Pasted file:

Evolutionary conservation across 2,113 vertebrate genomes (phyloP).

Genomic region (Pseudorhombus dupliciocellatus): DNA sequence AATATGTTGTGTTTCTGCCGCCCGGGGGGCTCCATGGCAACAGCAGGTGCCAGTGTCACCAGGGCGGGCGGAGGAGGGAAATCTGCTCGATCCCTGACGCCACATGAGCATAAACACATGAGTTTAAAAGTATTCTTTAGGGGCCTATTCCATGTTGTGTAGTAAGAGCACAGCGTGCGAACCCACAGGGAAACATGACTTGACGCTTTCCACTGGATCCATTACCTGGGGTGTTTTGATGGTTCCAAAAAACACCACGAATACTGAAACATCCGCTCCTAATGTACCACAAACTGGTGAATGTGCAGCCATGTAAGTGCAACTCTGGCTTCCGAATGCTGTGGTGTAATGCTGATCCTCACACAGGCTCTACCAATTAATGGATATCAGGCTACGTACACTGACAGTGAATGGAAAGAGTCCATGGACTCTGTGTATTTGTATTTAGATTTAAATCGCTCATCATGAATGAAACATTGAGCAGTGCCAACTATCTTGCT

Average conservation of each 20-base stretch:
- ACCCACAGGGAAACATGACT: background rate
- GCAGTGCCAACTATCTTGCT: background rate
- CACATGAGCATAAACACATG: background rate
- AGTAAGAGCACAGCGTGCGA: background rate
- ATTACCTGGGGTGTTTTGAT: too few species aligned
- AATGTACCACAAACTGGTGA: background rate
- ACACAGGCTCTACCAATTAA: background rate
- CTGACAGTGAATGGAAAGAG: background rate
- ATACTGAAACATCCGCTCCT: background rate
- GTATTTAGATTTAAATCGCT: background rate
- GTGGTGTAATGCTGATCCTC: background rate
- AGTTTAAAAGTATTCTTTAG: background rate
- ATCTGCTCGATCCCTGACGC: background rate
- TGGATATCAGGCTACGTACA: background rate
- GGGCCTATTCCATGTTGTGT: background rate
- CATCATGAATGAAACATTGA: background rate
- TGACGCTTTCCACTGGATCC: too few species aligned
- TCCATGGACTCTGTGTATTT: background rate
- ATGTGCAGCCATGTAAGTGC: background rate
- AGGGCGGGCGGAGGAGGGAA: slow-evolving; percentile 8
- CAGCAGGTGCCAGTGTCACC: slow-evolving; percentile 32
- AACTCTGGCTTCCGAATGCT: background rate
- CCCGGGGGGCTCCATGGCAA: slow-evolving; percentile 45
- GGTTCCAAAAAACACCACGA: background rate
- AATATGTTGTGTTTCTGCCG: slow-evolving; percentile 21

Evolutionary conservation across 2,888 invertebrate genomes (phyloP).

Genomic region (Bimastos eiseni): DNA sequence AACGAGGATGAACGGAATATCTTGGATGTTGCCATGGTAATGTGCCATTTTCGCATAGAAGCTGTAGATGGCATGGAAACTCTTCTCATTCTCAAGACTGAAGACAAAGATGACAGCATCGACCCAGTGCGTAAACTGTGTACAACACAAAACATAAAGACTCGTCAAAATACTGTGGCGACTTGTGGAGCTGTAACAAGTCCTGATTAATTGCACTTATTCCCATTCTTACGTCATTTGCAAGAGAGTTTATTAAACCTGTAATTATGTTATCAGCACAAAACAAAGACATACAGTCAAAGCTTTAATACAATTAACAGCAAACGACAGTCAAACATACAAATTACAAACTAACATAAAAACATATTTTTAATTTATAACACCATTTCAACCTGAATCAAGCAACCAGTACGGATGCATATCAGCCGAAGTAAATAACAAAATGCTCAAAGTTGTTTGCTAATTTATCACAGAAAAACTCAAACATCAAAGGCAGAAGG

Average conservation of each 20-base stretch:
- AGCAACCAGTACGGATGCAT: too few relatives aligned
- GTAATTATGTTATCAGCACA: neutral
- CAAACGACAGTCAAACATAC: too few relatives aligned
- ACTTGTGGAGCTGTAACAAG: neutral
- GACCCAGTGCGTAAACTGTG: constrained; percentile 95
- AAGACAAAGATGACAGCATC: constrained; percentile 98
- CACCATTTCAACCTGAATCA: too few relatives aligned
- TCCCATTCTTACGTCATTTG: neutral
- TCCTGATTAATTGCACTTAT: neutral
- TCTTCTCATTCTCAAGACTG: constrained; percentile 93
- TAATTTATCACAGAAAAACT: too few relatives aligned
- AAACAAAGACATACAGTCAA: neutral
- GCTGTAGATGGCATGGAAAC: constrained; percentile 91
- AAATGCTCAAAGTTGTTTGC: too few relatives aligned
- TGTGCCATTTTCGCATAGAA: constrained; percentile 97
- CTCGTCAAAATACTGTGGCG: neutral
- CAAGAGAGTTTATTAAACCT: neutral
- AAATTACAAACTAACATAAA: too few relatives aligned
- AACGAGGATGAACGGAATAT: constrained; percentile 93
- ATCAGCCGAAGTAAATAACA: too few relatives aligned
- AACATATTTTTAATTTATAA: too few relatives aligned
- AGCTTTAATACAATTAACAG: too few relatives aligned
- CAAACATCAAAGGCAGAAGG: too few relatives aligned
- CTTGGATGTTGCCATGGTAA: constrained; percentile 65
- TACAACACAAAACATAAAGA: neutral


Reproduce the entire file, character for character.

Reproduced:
Evolutionary conservation across 2,113 vertebrate genomes (phyloP).

Genomic region (Pseudorhombus dupliciocellatus): DNA sequence AATATGTTGTGTTTCTGCCGCCCGGGGGGCTCCATGGCAACAGCAGGTGCCAGTGTCACCAGGGCGGGCGGAGGAGGGAAATCTGCTCGATCCCTGACGCCACATGAGCATAAACACATGAGTTTAAAAGTATTCTTTAGGGGCCTATTCCATGTTGTGTAGTAAGAGCACAGCGTGCGAACCCACAGGGAAACATGACTTGACGCTTTCCACTGGATCCATTACCTGGGGTGTTTTGATGGTTCCAAAAAACACCACGAATACTGAAACATCCGCTCCTAATGTACCACAAACTGGTGAATGTGCAGCCATGTAAGTGCAACTCTGGCTTCCGAATGCTGTGGTGTAATGCTGATCCTCACACAGGCTCTACCAATTAATGGATATCAGGCTACGTACACTGACAGTGAATGGAAAGAGTCCATGGACTCTGTGTATTTGTATTTAGATTTAAATCGCTCATCATGAATGAAACATTGAGCAGTGCCAACTATCTTGCT

Average conservation of each 20-base stretch:
- ACCCACAGGGAAACATGACT: background rate
- GCAGTGCCAACTATCTTGCT: background rate
- CACATGAGCATAAACACATG: background rate
- AGTAAGAGCACAGCGTGCGA: background rate
- ATTACCTGGGGTGTTTTGAT: too few species aligned
- AATGTACCACAAACTGGTGA: background rate
- ACACAGGCTCTACCAATTAA: background rate
- CTGACAGTGAATGGAAAGAG: background rate
- ATACTGAAACATCCGCTCCT: background rate
- GTATTTAGATTTAAATCGCT: background rate
- GTGGTGTAATGCTGATCCTC: background rate
- AGTTTAAAAGTATTCTTTAG: background rate
- ATCTGCTCGATCCCTGACGC: background rate
- TGGATATCAGGCTACGTACA: background rate
- GGGCCTATTCCATGTTGTGT: background rate
- CATCATGAATGAAACATTGA: background rate
- TGACGCTTTCCACTGGATCC: too few species aligned
- TCCATGGACTCTGTGTATTT: background rate
- ATGTGCAGCCATGTAAGTGC: background rate
- AGGGCGGGCGGAGGAGGGAA: slow-evolving; percentile 8
- CAGCAGGTGCCAGTGTCACC: slow-evolving; percentile 32
- AACTCTGGCTTCCGAATGCT: background rate
- CCCGGGGGGCTCCATGGCAA: slow-evolving; percentile 45
- GGTTCCAAAAAACACCACGA: background rate
- AATATGTTGTGTTTCTGCCG: slow-evolving; percentile 21

Evolutionary conservation across 2,888 invertebrate genomes (phyloP).

Genomic region (Bimastos eiseni): DNA sequence AACGAGGATGAACGGAATATCTTGGATGTTGCCATGGTAATGTGCCATTTTCGCATAGAAGCTGTAGATGGCATGGAAACTCTTCTCATTCTCAAGACTGAAGACAAAGATGACAGCATCGACCCAGTGCGTAAACTGTGTACAACACAAAACATAAAGACTCGTCAAAATACTGTGGCGACTTGTGGAGCTGTAACAAGTCCTGATTAATTGCACTTATTCCCATTCTTACGTCATTTGCAAGAGAGTTTATTAAACCTGTAATTATGTTATCAGCACAAAACAAAGACATACAGTCAAAGCTTTAATACAATTAACAGCAAACGACAGTCAAACATACAAATTACAAACTAACATAAAAACATATTTTTAATTTATAACACCATTTCAACCTGAATCAAGCAACCAGTACGGATGCATATCAGCCGAAGTAAATAACAAAATGCTCAAAGTTGTTTGCTAATTTATCACAGAAAAACTCAAACATCAAAGGCAGAAGG

Average conservation of each 20-base stretch:
- AGCAACCAGTACGGATGCAT: too few relatives aligned
- GTAATTATGTTATCAGCACA: neutral
- CAAACGACAGTCAAACATAC: too few relatives aligned
- ACTTGTGGAGCTGTAACAAG: neutral
- GACCCAGTGCGTAAACTGTG: constrained; percentile 95
- AAGACAAAGATGACAGCATC: constrained; percentile 98
- CACCATTTCAACCTGAATCA: too few relatives aligned
- TCCCATTCTTACGTCATTTG: neutral
- TCCTGATTAATTGCACTTAT: neutral
- TCTTCTCATTCTCAAGACTG: constrained; percentile 93
- TAATTTATCACAGAAAAACT: too few relatives aligned
- AAACAAAGACATACAGTCAA: neutral
- GCTGTAGATGGCATGGAAAC: constrained; percentile 91
- AAATGCTCAAAGTTGTTTGC: too few relatives aligned
- TGTGCCATTTTCGCATAGAA: constrained; percentile 97
- CTCGTCAAAATACTGTGGCG: neutral
- CAAGAGAGTTTATTAAACCT: neutral
- AAATTACAAACTAACATAAA: too few relatives aligned
- AACGAGGATGAACGGAATAT: constrained; percentile 93
- ATCAGCCGAAGTAAATAACA: too few relatives aligned
- AACATATTTTTAATTTATAA: too few relatives aligned
- AGCTTTAATACAATTAACAG: too few relatives aligned
- CAAACATCAAAGGCAGAAGG: too few relatives aligned
- CTTGGATGTTGCCATGGTAA: constrained; percentile 65
- TACAACACAAAACATAAAGA: neutral